Whether you’re a chemistry whiz or you can’t tell antimony from argon, The Elements is worth every penny.
The business case for an iPad is clear in healthcare, a multi-billion dollar industry and one of the world's largest consumers of information technology. And a hospital in Visalia, Calif., is about to put Apple's devices into the hands of its staff.
If you're interested in learning more about objects in space -- and the Earth's relation to them -- this is a great app to download. It's also intuitive enough for kids to easily navigate.
If you're a fan of classic financial and scientific calculators, check out the offerings from RLM Software. The developer takes HP's classic line of calculators and optimizes them for the iPhone and iPod touch.
MacPractice is using this week's Macworld Expo to show off version 3.7 of its practice management and clinical software for doctors, dentists, chiropractors, and optometrists.
Epocrates surveyed 350 clinicians a few days after Apple announced the iPad and found that 22 percent plan to purchase the tablet within a year.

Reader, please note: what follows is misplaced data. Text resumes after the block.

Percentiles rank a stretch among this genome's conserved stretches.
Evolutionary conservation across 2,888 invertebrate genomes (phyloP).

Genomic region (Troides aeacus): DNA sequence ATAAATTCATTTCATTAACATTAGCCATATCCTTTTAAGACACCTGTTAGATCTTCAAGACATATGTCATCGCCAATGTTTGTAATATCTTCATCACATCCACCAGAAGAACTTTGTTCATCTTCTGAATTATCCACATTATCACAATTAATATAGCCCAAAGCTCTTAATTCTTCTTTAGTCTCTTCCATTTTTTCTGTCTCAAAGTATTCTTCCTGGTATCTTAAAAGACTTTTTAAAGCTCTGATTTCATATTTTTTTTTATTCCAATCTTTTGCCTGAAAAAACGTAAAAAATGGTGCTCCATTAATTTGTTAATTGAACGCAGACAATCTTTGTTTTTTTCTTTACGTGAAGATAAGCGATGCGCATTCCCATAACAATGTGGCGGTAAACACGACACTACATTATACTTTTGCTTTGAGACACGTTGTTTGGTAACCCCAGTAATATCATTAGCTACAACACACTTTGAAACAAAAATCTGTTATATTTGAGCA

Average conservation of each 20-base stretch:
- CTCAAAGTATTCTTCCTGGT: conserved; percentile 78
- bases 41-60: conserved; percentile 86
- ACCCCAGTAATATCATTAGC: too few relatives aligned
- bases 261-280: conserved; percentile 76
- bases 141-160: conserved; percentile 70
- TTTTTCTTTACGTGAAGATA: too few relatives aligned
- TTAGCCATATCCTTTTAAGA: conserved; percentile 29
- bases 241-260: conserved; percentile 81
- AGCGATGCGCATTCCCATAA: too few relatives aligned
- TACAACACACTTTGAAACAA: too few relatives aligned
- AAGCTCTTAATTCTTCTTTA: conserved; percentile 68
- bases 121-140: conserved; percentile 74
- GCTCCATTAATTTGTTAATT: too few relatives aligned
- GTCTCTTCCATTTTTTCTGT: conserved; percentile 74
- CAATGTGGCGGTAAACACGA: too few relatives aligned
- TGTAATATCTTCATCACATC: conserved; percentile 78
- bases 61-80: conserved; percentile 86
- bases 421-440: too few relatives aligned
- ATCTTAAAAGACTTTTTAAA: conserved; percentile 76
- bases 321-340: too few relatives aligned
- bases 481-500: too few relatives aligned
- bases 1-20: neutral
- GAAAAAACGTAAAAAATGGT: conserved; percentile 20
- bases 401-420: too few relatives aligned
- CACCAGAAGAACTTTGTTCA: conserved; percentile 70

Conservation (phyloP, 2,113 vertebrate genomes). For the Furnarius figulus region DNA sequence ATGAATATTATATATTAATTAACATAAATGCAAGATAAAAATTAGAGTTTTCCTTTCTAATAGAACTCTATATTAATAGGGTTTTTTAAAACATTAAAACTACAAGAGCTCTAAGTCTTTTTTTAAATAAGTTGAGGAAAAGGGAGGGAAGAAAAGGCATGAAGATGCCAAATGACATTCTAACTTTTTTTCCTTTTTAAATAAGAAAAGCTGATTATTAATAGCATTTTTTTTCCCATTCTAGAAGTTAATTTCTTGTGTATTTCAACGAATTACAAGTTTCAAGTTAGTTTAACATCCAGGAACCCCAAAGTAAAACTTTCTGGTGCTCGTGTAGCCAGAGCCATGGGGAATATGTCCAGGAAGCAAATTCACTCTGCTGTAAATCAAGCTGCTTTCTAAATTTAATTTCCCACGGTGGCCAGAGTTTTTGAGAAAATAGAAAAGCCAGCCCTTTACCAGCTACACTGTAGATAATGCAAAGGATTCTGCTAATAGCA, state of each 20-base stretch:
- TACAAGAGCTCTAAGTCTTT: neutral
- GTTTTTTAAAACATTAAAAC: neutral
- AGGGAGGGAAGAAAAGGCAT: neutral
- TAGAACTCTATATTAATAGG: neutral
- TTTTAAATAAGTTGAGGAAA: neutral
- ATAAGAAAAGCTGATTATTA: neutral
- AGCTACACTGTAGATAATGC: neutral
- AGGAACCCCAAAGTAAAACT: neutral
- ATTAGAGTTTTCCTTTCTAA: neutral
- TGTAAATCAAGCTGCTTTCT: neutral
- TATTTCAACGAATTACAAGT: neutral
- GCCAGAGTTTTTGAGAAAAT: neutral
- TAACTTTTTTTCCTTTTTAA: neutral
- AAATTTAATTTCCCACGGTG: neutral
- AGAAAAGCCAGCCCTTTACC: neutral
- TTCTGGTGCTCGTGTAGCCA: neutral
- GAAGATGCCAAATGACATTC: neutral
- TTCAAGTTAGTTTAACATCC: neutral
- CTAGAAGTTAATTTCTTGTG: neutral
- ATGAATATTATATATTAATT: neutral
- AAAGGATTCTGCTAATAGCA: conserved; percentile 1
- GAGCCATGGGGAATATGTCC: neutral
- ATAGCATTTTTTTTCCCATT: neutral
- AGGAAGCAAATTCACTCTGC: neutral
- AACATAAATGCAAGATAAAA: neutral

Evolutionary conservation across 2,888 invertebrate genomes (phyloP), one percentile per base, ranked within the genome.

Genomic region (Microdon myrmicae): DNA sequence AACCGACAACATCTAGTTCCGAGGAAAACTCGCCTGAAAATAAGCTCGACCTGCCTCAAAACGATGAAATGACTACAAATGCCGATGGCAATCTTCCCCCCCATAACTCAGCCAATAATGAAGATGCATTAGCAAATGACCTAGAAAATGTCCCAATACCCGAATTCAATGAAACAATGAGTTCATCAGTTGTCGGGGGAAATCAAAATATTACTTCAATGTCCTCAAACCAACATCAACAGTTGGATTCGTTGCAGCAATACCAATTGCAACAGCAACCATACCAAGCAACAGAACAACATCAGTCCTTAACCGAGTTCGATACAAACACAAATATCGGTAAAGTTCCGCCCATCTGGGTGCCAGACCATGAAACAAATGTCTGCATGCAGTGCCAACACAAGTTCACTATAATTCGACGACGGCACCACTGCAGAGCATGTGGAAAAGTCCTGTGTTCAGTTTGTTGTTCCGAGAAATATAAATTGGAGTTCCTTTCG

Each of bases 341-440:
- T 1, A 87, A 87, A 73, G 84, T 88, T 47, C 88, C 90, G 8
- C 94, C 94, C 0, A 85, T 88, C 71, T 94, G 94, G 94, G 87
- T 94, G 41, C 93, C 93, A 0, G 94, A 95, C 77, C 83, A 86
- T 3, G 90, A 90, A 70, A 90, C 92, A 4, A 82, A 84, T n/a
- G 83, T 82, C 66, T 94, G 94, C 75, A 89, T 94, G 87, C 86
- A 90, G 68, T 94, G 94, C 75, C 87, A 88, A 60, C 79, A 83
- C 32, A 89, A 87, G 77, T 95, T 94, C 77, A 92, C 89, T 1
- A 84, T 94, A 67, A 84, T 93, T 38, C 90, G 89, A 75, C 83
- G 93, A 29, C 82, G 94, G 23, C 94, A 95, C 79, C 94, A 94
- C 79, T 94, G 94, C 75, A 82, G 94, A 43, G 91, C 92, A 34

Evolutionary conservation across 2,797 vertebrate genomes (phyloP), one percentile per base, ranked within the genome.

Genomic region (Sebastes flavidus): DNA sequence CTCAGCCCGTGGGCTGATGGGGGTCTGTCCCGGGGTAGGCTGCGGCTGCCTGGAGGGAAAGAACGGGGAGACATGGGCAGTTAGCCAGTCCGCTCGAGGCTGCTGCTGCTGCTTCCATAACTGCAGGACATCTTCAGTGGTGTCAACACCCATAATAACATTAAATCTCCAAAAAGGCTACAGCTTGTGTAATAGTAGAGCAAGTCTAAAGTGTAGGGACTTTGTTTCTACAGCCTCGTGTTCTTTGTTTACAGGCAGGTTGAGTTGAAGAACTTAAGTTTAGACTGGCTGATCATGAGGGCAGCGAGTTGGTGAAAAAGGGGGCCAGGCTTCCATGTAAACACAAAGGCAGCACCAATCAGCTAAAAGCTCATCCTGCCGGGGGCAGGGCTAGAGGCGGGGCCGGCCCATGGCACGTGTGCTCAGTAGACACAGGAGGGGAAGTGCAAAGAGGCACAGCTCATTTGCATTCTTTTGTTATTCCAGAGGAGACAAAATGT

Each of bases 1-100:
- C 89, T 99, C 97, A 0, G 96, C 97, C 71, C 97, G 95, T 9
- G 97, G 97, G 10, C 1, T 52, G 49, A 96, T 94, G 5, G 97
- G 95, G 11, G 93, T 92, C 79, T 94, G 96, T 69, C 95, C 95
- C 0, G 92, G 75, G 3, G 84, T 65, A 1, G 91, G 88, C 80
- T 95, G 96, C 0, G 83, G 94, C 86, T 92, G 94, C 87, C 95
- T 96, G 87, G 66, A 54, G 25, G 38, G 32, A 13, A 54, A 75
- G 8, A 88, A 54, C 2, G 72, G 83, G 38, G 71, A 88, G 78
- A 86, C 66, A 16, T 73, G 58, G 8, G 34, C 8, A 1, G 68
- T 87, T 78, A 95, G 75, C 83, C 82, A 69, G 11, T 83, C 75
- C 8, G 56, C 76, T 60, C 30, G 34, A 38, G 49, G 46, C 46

This pricey but well done app delivers the same information you'd get for free from the Wolfram Alpha computational knowledge engine. But it does so in a format that's ideal for the iPhone and iPod touch. And the mobile app has the potential to be even more as the underlying technology of Alpha improves.
Planets is a very cool quick pocket reference for anyone who is curious about the celestial objects they see in the sky.
You get a lot of information in this planetary reference guide, but not much in the way of usability.
NASA App 1.1 lets you track the positions of the International Space Station and Space Shuttle to see if you're in the vicinity for a visible sighting opportunity of either spacecraft, among other features and enhancements in the update.